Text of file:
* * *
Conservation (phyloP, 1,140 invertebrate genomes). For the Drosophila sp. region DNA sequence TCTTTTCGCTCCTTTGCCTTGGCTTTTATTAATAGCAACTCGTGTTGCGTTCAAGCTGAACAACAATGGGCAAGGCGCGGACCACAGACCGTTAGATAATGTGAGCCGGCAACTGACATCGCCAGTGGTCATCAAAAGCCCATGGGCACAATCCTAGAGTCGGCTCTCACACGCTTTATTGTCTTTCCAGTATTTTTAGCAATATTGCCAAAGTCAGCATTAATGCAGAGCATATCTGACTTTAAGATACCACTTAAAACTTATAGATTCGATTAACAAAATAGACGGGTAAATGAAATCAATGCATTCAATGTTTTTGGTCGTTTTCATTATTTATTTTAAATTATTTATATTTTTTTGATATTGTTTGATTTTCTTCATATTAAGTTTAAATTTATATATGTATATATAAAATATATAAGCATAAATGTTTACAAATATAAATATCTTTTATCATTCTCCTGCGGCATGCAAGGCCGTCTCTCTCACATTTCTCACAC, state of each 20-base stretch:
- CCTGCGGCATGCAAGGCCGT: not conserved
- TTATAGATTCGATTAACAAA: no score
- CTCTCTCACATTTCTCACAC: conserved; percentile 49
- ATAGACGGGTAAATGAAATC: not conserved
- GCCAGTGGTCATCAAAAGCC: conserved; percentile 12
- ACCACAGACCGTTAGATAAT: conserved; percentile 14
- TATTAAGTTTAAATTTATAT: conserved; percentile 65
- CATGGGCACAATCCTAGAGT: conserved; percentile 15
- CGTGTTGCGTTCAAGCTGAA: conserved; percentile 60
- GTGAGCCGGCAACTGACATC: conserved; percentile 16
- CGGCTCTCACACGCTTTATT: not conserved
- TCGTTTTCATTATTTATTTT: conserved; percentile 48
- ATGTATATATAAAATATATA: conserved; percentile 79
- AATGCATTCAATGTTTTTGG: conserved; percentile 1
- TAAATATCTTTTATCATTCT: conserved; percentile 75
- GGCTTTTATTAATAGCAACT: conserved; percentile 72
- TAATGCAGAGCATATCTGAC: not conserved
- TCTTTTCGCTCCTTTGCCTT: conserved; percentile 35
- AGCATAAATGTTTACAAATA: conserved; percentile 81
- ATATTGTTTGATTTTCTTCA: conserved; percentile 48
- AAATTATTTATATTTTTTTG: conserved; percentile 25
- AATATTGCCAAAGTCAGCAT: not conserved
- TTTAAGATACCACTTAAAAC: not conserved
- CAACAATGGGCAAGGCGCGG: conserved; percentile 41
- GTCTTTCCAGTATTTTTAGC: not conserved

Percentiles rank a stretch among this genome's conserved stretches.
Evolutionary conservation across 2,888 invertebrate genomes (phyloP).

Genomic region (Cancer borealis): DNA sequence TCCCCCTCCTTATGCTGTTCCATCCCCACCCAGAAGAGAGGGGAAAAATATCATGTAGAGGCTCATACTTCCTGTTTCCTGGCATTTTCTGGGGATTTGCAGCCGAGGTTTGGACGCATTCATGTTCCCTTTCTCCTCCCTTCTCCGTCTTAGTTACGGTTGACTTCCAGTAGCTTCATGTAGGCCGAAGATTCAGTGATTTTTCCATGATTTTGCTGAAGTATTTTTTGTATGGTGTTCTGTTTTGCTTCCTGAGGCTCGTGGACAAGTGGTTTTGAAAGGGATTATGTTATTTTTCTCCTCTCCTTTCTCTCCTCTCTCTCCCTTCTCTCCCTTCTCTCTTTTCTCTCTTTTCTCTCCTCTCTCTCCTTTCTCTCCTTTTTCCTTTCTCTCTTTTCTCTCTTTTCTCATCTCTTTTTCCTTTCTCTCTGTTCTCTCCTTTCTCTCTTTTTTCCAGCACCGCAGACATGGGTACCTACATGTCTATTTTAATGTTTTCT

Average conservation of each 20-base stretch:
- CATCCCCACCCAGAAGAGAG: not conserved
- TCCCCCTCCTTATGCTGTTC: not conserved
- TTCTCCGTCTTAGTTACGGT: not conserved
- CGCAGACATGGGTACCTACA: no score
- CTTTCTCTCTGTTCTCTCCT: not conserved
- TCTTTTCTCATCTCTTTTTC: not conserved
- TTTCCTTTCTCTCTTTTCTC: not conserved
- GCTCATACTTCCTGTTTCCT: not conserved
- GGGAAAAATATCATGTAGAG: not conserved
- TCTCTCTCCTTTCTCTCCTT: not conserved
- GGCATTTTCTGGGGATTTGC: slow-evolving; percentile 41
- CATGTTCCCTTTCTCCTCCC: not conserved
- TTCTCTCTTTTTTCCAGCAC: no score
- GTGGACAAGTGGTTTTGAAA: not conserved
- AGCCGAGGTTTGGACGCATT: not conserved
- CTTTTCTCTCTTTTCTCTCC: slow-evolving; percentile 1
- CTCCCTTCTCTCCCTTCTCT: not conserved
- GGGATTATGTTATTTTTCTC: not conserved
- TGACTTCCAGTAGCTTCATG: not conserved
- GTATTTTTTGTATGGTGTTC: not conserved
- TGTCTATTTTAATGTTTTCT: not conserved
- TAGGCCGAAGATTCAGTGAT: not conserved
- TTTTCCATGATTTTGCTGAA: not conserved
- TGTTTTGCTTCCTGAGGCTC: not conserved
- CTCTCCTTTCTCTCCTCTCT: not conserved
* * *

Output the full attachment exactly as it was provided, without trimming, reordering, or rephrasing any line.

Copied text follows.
Conservation (phyloP, 1,140 invertebrate genomes). For the Drosophila sp. region DNA sequence TCTTTTCGCTCCTTTGCCTTGGCTTTTATTAATAGCAACTCGTGTTGCGTTCAAGCTGAACAACAATGGGCAAGGCGCGGACCACAGACCGTTAGATAATGTGAGCCGGCAACTGACATCGCCAGTGGTCATCAAAAGCCCATGGGCACAATCCTAGAGTCGGCTCTCACACGCTTTATTGTCTTTCCAGTATTTTTAGCAATATTGCCAAAGTCAGCATTAATGCAGAGCATATCTGACTTTAAGATACCACTTAAAACTTATAGATTCGATTAACAAAATAGACGGGTAAATGAAATCAATGCATTCAATGTTTTTGGTCGTTTTCATTATTTATTTTAAATTATTTATATTTTTTTGATATTGTTTGATTTTCTTCATATTAAGTTTAAATTTATATATGTATATATAAAATATATAAGCATAAATGTTTACAAATATAAATATCTTTTATCATTCTCCTGCGGCATGCAAGGCCGTCTCTCTCACATTTCTCACAC, state of each 20-base stretch:
- CCTGCGGCATGCAAGGCCGT: not conserved
- TTATAGATTCGATTAACAAA: no score
- CTCTCTCACATTTCTCACAC: conserved; percentile 49
- ATAGACGGGTAAATGAAATC: not conserved
- GCCAGTGGTCATCAAAAGCC: conserved; percentile 12
- ACCACAGACCGTTAGATAAT: conserved; percentile 14
- TATTAAGTTTAAATTTATAT: conserved; percentile 65
- CATGGGCACAATCCTAGAGT: conserved; percentile 15
- CGTGTTGCGTTCAAGCTGAA: conserved; percentile 60
- GTGAGCCGGCAACTGACATC: conserved; percentile 16
- CGGCTCTCACACGCTTTATT: not conserved
- TCGTTTTCATTATTTATTTT: conserved; percentile 48
- ATGTATATATAAAATATATA: conserved; percentile 79
- AATGCATTCAATGTTTTTGG: conserved; percentile 1
- TAAATATCTTTTATCATTCT: conserved; percentile 75
- GGCTTTTATTAATAGCAACT: conserved; percentile 72
- TAATGCAGAGCATATCTGAC: not conserved
- TCTTTTCGCTCCTTTGCCTT: conserved; percentile 35
- AGCATAAATGTTTACAAATA: conserved; percentile 81
- ATATTGTTTGATTTTCTTCA: conserved; percentile 48
- AAATTATTTATATTTTTTTG: conserved; percentile 25
- AATATTGCCAAAGTCAGCAT: not conserved
- TTTAAGATACCACTTAAAAC: not conserved
- CAACAATGGGCAAGGCGCGG: conserved; percentile 41
- GTCTTTCCAGTATTTTTAGC: not conserved

Percentiles rank a stretch among this genome's conserved stretches.
Evolutionary conservation across 2,888 invertebrate genomes (phyloP).

Genomic region (Cancer borealis): DNA sequence TCCCCCTCCTTATGCTGTTCCATCCCCACCCAGAAGAGAGGGGAAAAATATCATGTAGAGGCTCATACTTCCTGTTTCCTGGCATTTTCTGGGGATTTGCAGCCGAGGTTTGGACGCATTCATGTTCCCTTTCTCCTCCCTTCTCCGTCTTAGTTACGGTTGACTTCCAGTAGCTTCATGTAGGCCGAAGATTCAGTGATTTTTCCATGATTTTGCTGAAGTATTTTTTGTATGGTGTTCTGTTTTGCTTCCTGAGGCTCGTGGACAAGTGGTTTTGAAAGGGATTATGTTATTTTTCTCCTCTCCTTTCTCTCCTCTCTCTCCCTTCTCTCCCTTCTCTCTTTTCTCTCTTTTCTCTCCTCTCTCTCCTTTCTCTCCTTTTTCCTTTCTCTCTTTTCTCTCTTTTCTCATCTCTTTTTCCTTTCTCTCTGTTCTCTCCTTTCTCTCTTTTTTCCAGCACCGCAGACATGGGTACCTACATGTCTATTTTAATGTTTTCT

Average conservation of each 20-base stretch:
- CATCCCCACCCAGAAGAGAG: not conserved
- TCCCCCTCCTTATGCTGTTC: not conserved
- TTCTCCGTCTTAGTTACGGT: not conserved
- CGCAGACATGGGTACCTACA: no score
- CTTTCTCTCTGTTCTCTCCT: not conserved
- TCTTTTCTCATCTCTTTTTC: not conserved
- TTTCCTTTCTCTCTTTTCTC: not conserved
- GCTCATACTTCCTGTTTCCT: not conserved
- GGGAAAAATATCATGTAGAG: not conserved
- TCTCTCTCCTTTCTCTCCTT: not conserved
- GGCATTTTCTGGGGATTTGC: slow-evolving; percentile 41
- CATGTTCCCTTTCTCCTCCC: not conserved
- TTCTCTCTTTTTTCCAGCAC: no score
- GTGGACAAGTGGTTTTGAAA: not conserved
- AGCCGAGGTTTGGACGCATT: not conserved
- CTTTTCTCTCTTTTCTCTCC: slow-evolving; percentile 1
- CTCCCTTCTCTCCCTTCTCT: not conserved
- GGGATTATGTTATTTTTCTC: not conserved
- TGACTTCCAGTAGCTTCATG: not conserved
- GTATTTTTTGTATGGTGTTC: not conserved
- TGTCTATTTTAATGTTTTCT: not conserved
- TAGGCCGAAGATTCAGTGAT: not conserved
- TTTTCCATGATTTTGCTGAA: not conserved
- TGTTTTGCTTCCTGAGGCTC: not conserved
- CTCTCCTTTCTCTCCTCTCT: not conserved